What the Dealership Won’t Tell You About Auto Repair Services
After a candid conversation with Ethan Rogowski of Autobahn Performance, we get an in-depth insider look at the differences between dealership car services and those of independent mechanic shops.
Post Warranty Car Service — Dealership vs Independent Mechanic
When your warranty has expired and your car breaks down or needs servicing, it’s already a major inconvenience. Now, comes the decision of whether you should take it to a dealership or an independent shop.
To aid in this process, we sat down with an automotive insider and prepared information that will be helpful in making an informed decision about servicing and maintaining your car.
Insider Secrets From an Ex-Dealer & Independent Mechanic’s Perspective
Ethan Rogowski of Autobahn Performance has worked on both sides within the industry. He agreed to share his insight on what the dealerships won’t tell, or don’t want you to know. Let’s get into it:
Q. Why do car dealership Service department always seem to charge so much?
A. “Because the dealership runs only retail prices on OEM (original equipment manufacturer), the prices you find at independent shops are always better because they are able to shop around several different suppliers for parts that meet or exceed OEM requirements, and in most cases for much less money.”
Q. What is another aspect of a great independent shop that is often overlooked?
A. “Besides the financial aspect, you aren’t dealing with layers of employees. You are able to build a relationship with a mechanic that enjoys his work, is not simply an employee number, and knows in detail what is happening with your car.
One bad review hurts an independent shop much more than a hundred for a dealership. We have to get it right the first time.”
Q. We know dealerships are motivated to sell new cars, what is the independent mechanics’ motivation?
A. “An independent shop is not there to upsell you on buying another car, our goal is to create loyal customers by doing great work, educating customers, and keeping your car running and on the road.“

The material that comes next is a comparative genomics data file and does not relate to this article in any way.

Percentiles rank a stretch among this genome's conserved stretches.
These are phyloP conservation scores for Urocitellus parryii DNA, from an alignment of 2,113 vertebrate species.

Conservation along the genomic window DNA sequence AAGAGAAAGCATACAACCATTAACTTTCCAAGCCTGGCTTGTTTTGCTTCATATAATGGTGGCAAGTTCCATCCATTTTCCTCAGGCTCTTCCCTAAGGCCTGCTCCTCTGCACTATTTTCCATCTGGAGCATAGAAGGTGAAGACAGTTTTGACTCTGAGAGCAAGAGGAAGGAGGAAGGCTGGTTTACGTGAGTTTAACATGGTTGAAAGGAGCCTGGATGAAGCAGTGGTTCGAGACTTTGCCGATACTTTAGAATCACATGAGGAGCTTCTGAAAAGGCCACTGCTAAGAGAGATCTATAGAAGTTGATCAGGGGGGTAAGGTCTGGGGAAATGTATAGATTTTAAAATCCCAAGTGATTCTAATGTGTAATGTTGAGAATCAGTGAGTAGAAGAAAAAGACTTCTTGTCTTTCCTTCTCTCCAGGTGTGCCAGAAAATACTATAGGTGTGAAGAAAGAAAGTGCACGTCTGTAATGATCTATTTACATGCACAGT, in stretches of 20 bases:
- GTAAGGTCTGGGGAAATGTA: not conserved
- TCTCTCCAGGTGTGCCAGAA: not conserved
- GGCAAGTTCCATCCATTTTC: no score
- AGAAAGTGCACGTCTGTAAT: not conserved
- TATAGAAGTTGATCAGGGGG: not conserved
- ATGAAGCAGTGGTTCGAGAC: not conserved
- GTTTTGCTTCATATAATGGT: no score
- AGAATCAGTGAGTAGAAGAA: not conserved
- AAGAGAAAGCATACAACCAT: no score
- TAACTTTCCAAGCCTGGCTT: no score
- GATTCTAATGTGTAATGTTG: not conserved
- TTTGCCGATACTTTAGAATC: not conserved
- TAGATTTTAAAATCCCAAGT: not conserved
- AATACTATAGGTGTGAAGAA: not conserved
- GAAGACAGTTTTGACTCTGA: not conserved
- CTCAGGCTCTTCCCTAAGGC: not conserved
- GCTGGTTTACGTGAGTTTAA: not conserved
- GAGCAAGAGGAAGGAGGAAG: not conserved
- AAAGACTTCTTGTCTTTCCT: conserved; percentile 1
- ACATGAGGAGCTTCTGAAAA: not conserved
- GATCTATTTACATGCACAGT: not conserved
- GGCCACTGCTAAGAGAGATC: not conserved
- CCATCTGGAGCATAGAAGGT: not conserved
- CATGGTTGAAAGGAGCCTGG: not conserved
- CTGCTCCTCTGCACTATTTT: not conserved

“Car maintenance is inevitable and we have plenty of consistent work; but more importantly, we value integrity, our customers trust and relationship, so we are always upfront about what needs to be done and why.”
Q. Why is the dealership service priced higher than most independent mechanics?
A. “Most people don’t realize that (in a dealership) they’re paying a lot more for the repairs because of the nice waiting room, retail location, and fancy building, along with the hierarchy of investors that are never present. Prices reflect increases to cover all these expenses.”
Q. Why do most ‘gear-heads’ and car enthusiasts bring their cars to independent mechanics?
A. “They prefer to build a connection and appreciate the personal relationship and service they get. Also most dealers won’t install aftermarket parts, which we are happy to do if the customer wants it.”
Q. What is the last thing you would tell a retail customer about independent mechanics?
A. “We are car enthusiasts that love, are passionate about the cars we work on, and customers we create relationships with during that process. You are more than a number, and we value your trust and long-term business.”
We learned a lot from the sit-down conversation, but have tons more info on the topic of dealership repair services versus independent mechanic shops.
What Happens in a Dealership Service Department?
First and foremost, a dealership exists primarily to sell cars. While they will, their priority is not to fix your car; they ultimately want you to trade in your car and have you buy a new one.
A great example is when you have a thousand miles on your tires, the dealership will tell you that you need new tires. This is how they treat repairs.
Increased Prices — They will frequently overcharge for their work and find things that are not truly in need of service solely to bill for more hours.
Older Car Service and Repair — For those who take care of their cars over many years, it is important to understand that most dealerships will refuse cars over 10 years old, nor will they service or install aftermarket parts.
Dealership Communication Sucks — When you enter a dealership, you typically are greeted by a valet, then you see a secretary, and a service advisor to hear “what brings you in” and your description of the issues.
They then communicate what they understood to service management, who passes their interpretation to the actual maintenance and repair service technician.
Your explanation of the issue changes hands multiple times. The actual mechanic that is working to fix the problem has gotten instructions passed down — similar to playing the game telephone — and is at the mercy of and hoping your problem was communicated effectively.